It’s a great story. Todd actually traversed the Lost Coast on his Brompton – no easy feat on any bike.


  • Drew says:

    Perhaps it IS just misplaced self-consciousness, but at 6’3″ with hilariously long legs (a 64cm frame is outstanding), I already feel borderline silly on a normal bicycle. With a wheel base that short, it seems like the proportions would start to out do the bounds of physics as well as aesthetics. Not to mention- the standard Pittsburgh, Pennsylvania street is riddled with potholes the size of a Brommie’s.

    All that considered, I would love an opportunity to try one out for a weekend trip to another city by train or plane! I get the feeling that that’s the way to travel.

  • Micheal Blue says:

    Sometimes I hear “cool bike” when I ride my 20″ Dahon. It’s also true that a rough road surface can rattle my bones pretty good – I can only imagine how much rattling it would be with 16″ wheels. (I do have a seatpost with suspension).
    When I test rode a folder the first time, basically immediately a big smile came to me. Much more fun to ride than a big bike.

  • grrlyrida says:

    I know a lot of people on this site love them, but they look like clown bikes. Every time I see one that circus music queues up in my head. I don’t find them attractive at all. Just need a red nose and big red shoes when riding one. And it helps to carry a little umbrella. (:

  • Jeff Crowe says:

    Clearly, not all folding bicycles carry the same potential for “autonerdaphobia”.

    Wheel size seems to be the major contributing factor and Bromptons have the additional challenge of that unconventional handlebar as well.

    Once you get into 20″ wheels and above there are some nice, agressive looking bikes out there – ones that you wouldn’t expect to see at the circus.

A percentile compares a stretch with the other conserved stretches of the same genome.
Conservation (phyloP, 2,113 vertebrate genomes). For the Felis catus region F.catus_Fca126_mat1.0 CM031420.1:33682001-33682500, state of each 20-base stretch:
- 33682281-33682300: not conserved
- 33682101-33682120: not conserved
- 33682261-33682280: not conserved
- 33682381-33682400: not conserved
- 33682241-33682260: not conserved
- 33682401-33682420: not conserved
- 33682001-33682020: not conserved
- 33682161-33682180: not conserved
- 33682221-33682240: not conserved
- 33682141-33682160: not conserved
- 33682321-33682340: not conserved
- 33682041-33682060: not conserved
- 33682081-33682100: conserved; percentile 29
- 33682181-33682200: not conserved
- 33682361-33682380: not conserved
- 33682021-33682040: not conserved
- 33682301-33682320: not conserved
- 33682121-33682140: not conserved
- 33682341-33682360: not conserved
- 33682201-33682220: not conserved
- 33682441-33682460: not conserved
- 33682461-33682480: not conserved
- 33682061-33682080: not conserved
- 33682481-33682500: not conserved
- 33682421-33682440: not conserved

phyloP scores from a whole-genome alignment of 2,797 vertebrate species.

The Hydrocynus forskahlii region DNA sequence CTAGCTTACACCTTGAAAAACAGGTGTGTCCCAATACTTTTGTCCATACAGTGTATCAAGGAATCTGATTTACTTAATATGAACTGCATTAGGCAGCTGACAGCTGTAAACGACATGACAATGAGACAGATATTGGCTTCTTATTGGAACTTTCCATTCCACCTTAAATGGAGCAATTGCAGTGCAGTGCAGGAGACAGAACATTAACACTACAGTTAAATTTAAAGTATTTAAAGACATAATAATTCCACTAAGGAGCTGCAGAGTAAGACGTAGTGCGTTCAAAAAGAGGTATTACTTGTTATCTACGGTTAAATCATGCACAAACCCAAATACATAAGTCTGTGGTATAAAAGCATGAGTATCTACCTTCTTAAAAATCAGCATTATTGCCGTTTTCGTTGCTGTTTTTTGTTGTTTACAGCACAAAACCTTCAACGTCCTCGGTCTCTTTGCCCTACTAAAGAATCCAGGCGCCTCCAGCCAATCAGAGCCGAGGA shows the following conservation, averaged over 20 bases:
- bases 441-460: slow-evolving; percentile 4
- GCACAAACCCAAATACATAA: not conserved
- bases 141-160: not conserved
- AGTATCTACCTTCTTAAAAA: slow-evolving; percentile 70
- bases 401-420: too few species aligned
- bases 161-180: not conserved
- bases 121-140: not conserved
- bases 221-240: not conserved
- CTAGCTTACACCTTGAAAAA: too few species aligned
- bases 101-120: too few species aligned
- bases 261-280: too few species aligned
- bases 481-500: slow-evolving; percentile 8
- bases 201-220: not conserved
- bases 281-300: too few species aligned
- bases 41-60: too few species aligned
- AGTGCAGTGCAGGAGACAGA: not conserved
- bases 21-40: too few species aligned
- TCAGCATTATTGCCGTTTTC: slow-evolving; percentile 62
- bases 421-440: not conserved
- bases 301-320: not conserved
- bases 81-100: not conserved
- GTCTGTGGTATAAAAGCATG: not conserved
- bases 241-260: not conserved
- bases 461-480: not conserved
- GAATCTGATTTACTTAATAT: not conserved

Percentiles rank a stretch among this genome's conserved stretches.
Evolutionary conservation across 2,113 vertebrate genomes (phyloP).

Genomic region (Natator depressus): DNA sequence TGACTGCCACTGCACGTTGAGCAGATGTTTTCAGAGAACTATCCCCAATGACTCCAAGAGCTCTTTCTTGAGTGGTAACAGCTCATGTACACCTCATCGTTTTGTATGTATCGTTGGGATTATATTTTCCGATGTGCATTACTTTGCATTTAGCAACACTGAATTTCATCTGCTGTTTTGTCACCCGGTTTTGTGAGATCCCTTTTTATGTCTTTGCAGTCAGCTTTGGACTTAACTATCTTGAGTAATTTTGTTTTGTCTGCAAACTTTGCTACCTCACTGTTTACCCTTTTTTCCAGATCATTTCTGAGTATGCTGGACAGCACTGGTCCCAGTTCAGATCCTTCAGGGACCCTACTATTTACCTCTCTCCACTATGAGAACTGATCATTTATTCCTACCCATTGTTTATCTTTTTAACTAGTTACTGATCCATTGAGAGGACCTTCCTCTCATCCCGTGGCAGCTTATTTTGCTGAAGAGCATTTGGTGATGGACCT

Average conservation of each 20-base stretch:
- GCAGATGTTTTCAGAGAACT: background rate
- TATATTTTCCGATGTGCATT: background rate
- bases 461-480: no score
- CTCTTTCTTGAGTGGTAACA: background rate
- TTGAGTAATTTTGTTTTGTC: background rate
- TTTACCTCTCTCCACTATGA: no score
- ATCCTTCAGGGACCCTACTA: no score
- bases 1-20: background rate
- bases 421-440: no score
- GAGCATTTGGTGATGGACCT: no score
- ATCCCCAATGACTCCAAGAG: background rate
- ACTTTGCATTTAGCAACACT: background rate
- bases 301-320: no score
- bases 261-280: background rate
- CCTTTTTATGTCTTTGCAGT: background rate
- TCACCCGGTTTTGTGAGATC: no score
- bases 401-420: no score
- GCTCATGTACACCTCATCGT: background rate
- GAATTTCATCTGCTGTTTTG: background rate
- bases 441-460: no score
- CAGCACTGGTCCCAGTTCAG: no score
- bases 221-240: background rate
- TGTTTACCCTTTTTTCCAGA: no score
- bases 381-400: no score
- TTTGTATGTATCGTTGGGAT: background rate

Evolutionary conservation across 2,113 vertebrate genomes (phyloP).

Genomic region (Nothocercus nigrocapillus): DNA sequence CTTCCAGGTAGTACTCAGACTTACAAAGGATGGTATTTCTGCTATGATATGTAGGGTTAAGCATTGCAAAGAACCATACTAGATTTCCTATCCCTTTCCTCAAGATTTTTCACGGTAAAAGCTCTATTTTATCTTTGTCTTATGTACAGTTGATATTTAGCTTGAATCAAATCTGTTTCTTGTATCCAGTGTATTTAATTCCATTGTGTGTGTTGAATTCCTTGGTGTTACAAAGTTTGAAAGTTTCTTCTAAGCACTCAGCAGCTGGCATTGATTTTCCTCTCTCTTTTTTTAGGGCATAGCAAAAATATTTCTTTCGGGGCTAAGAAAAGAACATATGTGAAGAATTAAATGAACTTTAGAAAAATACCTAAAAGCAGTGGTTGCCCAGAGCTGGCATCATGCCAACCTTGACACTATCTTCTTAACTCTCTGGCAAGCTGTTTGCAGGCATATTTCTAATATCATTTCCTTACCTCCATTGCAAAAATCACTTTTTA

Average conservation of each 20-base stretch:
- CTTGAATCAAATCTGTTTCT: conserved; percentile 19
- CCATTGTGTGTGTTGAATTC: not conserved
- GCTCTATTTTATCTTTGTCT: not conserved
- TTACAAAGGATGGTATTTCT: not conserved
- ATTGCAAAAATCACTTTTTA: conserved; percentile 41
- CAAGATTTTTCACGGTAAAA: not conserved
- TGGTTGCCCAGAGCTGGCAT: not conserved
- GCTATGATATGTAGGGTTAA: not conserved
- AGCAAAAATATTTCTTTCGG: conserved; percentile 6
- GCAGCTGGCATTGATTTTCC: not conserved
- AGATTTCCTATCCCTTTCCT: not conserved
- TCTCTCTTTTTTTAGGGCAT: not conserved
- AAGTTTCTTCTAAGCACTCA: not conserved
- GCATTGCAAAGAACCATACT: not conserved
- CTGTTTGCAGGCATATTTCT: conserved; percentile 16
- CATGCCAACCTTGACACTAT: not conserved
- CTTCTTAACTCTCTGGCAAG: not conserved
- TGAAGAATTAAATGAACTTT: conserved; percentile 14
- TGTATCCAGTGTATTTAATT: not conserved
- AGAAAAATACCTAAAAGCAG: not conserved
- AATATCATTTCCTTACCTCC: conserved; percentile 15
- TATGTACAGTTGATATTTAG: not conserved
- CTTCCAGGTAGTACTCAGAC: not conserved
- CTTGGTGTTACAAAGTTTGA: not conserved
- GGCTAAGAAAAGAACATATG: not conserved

• kanishka new england says:

    as mentioned before, in talking to other cyclists, they often have lots of preconceptions and myths in their head, and most are shocked that i ride a folder regularly. their first reaction usually is a facial expression like “that must be impractical, uncomfortable”. i feel like some sort of pioneer based on reactions, though i’m usually a late adopter of technology generally.

  • Cullen says:

    I’d only feel weird if hung out with circus clown cyclists who normally ride high wheel circus bikes…

  • Lee Trampleasure says:

    For me it’s a question of how many bikes can I afford (answer: one). I need a bike that I can use for commuting, grocery shopping, occasional local 30-70 mile rides, and multi-day tours. I don’t think a folder would work for that (nor do I think anyone’s claiming it would). So, while I might not worry about riding on a “funny looking bike,” a folder doesn’t fit my needs.

    Of course, if my subway commute were WITH the commute instead of reverse commute, I might have to figure out a way to afford a folder :-)

  • Bobbyjohn says:

    I love to ride my 6speed British Racing Green Brompton and dont care what people think….. Im a ‘Nerd’ and proud of it :-)

  • ‘Riding Is My Antidepressant’ (Roundup) | Commute by Bike says:

    […] of the nerd factor, EcoVelo wants to know whether you feel self-conscious riding a folding bike with 16″ […]

  • Micheal Blue says:

    @ Lee Trampleasure, yes, a folder would fit all those needs.
    A Bike Friday or a Dahon with 20″ wheels for sure. I know, I have one (Dahon). True, for larger shopping runs one would either need a backpack or a trailer, because the front and rear racks may not have enough space. I took my Dahon (Mu P24) out of the city for weekend joy-rides in the countryside several times. The longest one 50 miles (80 km). My Dahon has enough gearing to bomb along at over 33 km/h all day long, if the body can take it, and at the other end I can spin my way up a steep hill easier than I could on my mountain bike. I’ve read about people touring with 20″ folders.
    In fact, if one could only have one do-it-all bike, a folder with 20″ wheels is what I would recommend (I also have a full-size bike).

  • voyage says:


  • Evan says:

    The thing that puts me off folding bikes most of all is the Cult of Brompton. I feel like if I liked one, I’d be forced to become a folding bike evangelist and spend most of my time talking about how easy they are to fold, and unfold, and then demonstrate that to everyone.

  • voyage says:

    Hooligans don’t fold. Yet they are tiny cult. They even seem to get Photoshopped these days (but perhaps not, who knows?):

    from Thomas:

    a nice work.

  • Alan says:


    Small-wheeled, non-folding bikes are fairly popular in some parts of the world. It’ll be interesting to see if they gain in popularity here in the U.S. Just the existence of the Cannondale Hooligan makes me think it’s a possibility.